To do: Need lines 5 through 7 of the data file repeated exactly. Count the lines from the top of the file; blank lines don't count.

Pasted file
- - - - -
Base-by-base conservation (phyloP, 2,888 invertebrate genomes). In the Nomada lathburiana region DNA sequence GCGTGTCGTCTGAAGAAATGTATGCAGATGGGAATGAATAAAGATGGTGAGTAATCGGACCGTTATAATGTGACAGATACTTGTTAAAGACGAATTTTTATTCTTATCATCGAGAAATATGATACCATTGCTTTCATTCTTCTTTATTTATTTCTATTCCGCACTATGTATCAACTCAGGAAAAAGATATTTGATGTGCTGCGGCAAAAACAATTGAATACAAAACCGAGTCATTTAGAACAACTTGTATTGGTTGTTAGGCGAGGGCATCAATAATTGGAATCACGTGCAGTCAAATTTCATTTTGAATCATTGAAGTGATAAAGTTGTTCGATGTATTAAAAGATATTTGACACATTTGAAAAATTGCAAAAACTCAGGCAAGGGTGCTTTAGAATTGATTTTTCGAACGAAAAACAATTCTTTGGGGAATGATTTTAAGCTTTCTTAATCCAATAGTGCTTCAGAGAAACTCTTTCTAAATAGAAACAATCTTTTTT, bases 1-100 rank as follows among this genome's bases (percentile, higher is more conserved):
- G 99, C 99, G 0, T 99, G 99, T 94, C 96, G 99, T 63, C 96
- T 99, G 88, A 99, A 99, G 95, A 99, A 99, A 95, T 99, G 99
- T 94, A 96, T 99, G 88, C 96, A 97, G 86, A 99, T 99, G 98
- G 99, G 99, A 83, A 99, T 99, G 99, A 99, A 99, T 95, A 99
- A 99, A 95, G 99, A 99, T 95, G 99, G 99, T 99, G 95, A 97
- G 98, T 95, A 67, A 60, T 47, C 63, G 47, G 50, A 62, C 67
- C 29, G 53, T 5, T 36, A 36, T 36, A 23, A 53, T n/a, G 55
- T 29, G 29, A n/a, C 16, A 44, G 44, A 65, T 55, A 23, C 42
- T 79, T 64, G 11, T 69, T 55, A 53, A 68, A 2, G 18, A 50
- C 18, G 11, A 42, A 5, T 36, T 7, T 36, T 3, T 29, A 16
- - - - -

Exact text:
- G 99, G 99, A 83, A 99, T 99, G 99, A 99, A 99, T 95, A 99
- A 99, A 95, G 99, A 99, T 95, G 99, G 99, T 99, G 95, A 97
- G 98, T 95, A 67, A 60, T 47, C 63, G 47, G 50, A 62, C 67